It has been quite a year for corporate crises, from Tesco to Talk Talk. But even more surprising is the type of companies that have fallen from grace this year. It is a stark reminder of the importance of operational and communications rigour in any organisation.
Airlines are more prone to crises, for obvious reasons, but no one would have expected one of the world’s favourite car brands and a fast-growing restaurant chain to encounter reputational crashes.
Much has already been written about Volkswagen’s emissions scandal. However an equally surprising corporate downswing is that of Mexican food chain Chipotle. At the beginning of 2015, Chipotle (although famously difficult to pronounce) was on the lips of marketing experts; both because of its rapid expansion globally and an innovative approach to communication.
Over the past five years the ‘fast casual food’ sensation has eschewed advertising for compelling, high-production value films about organic farming and ethical sourcing. Chipotle’s marketers have screened these entertaining polemics against ‘industrialisation’ on subscription TV channels such as Hulu, and they have become viral phenomena. Chipotle has picked up multiple awards at advertising festivals such as the Cannes Lions.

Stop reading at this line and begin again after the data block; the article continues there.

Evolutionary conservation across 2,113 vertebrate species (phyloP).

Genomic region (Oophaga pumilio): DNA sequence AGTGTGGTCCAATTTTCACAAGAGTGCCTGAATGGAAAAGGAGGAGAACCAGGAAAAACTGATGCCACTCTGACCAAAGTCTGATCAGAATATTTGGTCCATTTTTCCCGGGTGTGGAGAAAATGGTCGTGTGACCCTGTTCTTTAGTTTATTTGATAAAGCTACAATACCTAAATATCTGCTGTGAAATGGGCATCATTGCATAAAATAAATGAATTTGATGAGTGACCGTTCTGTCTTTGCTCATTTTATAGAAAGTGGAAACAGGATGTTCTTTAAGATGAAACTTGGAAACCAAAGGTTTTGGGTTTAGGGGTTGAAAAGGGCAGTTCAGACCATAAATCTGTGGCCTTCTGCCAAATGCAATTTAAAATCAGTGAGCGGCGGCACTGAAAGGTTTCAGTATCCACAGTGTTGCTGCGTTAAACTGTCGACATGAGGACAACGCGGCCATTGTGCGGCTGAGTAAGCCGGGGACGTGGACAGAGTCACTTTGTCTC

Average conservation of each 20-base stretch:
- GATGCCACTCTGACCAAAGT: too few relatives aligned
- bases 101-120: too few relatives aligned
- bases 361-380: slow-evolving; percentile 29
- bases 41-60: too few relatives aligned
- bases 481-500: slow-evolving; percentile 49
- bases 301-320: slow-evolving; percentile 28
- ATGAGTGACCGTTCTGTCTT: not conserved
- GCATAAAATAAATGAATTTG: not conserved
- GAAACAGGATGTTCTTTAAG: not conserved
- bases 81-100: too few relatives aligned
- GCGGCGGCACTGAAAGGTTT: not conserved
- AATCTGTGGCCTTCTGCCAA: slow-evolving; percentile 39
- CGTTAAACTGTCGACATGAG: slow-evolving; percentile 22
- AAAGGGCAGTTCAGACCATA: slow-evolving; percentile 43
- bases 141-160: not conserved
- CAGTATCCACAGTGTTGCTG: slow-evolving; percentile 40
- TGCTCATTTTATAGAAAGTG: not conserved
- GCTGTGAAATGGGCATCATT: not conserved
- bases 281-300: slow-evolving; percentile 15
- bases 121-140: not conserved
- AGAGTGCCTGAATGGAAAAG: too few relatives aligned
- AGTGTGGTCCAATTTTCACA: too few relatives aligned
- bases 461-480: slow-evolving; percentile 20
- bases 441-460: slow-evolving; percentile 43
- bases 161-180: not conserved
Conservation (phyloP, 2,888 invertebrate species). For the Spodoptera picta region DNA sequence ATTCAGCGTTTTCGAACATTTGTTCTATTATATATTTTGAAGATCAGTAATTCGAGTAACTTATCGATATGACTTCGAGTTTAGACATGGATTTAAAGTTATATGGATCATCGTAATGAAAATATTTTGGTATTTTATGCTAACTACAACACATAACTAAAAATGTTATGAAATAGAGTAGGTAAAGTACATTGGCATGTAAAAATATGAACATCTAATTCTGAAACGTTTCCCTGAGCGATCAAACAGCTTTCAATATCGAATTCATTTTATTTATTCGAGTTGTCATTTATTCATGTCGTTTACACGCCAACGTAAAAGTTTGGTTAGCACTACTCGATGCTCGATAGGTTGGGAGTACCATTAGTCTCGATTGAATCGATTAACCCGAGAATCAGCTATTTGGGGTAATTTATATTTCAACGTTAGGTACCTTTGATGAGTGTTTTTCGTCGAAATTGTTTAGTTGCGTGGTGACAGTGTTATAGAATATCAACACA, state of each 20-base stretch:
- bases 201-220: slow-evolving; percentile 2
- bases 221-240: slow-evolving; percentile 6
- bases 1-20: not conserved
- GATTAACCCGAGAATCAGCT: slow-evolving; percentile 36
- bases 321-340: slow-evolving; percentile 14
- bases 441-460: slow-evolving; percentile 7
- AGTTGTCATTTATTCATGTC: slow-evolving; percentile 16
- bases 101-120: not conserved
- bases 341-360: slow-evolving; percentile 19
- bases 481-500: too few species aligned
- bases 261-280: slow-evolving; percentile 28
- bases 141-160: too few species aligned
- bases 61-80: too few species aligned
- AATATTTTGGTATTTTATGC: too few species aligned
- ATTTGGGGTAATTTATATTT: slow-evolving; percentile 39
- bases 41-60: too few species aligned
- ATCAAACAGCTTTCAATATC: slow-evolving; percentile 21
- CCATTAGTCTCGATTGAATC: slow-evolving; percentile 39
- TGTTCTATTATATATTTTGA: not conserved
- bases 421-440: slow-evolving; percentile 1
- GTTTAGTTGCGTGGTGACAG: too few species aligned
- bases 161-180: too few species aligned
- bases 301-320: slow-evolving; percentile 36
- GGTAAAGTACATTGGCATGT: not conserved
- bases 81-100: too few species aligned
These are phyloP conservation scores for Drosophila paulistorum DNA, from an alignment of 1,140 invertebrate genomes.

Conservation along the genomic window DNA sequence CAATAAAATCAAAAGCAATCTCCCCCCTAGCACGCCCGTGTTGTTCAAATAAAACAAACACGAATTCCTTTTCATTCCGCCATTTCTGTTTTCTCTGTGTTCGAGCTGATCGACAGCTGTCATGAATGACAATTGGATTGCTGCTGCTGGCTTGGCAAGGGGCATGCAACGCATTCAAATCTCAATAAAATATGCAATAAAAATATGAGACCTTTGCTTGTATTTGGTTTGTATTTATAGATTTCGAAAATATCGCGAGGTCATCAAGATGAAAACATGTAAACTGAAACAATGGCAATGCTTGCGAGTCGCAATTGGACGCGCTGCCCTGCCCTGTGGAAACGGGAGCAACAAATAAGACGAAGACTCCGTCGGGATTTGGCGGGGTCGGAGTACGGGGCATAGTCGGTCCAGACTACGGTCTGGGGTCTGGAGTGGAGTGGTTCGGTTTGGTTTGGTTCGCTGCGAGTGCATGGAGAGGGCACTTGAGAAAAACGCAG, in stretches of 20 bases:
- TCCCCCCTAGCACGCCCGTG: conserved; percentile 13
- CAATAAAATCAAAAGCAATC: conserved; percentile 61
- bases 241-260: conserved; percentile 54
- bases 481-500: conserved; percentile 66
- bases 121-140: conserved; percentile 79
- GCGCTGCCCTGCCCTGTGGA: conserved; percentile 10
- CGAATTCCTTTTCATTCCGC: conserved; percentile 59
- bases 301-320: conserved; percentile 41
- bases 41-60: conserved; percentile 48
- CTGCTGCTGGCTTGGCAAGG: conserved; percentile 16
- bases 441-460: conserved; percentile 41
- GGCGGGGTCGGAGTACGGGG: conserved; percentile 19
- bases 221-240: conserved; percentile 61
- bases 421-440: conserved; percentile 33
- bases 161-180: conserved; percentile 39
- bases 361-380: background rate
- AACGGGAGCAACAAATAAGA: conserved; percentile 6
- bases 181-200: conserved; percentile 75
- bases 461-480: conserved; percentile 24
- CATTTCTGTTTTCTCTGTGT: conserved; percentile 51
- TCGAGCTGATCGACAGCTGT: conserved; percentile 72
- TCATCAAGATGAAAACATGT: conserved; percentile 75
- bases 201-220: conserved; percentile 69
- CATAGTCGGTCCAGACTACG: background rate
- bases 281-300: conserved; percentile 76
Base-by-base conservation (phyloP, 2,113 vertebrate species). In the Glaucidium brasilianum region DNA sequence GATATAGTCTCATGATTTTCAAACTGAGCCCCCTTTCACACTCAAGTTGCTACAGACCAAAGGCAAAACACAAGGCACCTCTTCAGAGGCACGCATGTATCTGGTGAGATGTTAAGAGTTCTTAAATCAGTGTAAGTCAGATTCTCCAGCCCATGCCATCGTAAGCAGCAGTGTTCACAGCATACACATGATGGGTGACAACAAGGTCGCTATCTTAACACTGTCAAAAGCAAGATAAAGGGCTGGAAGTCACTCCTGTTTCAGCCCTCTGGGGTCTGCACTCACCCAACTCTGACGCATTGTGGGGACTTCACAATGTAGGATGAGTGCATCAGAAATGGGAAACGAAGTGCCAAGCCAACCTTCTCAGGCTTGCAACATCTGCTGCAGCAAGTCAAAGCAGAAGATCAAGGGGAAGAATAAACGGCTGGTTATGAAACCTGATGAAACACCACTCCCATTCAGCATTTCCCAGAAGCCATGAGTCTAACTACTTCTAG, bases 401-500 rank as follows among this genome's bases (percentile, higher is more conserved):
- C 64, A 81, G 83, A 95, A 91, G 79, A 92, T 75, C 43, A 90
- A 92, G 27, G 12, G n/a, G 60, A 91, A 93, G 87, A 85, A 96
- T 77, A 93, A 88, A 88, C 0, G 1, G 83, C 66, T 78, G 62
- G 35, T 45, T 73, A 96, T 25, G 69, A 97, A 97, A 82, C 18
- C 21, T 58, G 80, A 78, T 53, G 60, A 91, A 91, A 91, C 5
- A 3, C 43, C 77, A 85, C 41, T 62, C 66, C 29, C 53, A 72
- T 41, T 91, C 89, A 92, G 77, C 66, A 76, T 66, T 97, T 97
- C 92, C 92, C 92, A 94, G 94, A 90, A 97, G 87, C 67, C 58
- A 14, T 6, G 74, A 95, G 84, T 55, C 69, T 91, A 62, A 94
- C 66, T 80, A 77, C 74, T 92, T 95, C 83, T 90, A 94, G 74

At the time of writing however, Chipotle shares are down 19 per cent this year; because of the chain’s poor handling of E.Coli poisoning across its network in the USA. The Center for Disease Control (CDC) has reported that 45 people – in New York, California, Ohio and Minnesota - have been infected with a strain of E. coli, 43 of whom reported eating at a Chipotle restaurant. And earlier in November, after an E.Coli outbreak hit 22 customers, Chipotle temporarily closed 43 outlets in and around Washington and Oregon states.
Chipotle, despite its reputation as a great communicator, has been slammed for being sluggish with its response to the crisis. And this is partly because it has failed to identify the source of the infection. All of which starts throwing into question the preparation processes of a firm that has tried to be as ‘natural’ in its food as possible.
Neither Volkswagen nor Chipotle are inherently bad businesses, but their reputation managers are discovering the hard lesson that the devil lies in the day-to-day detail.
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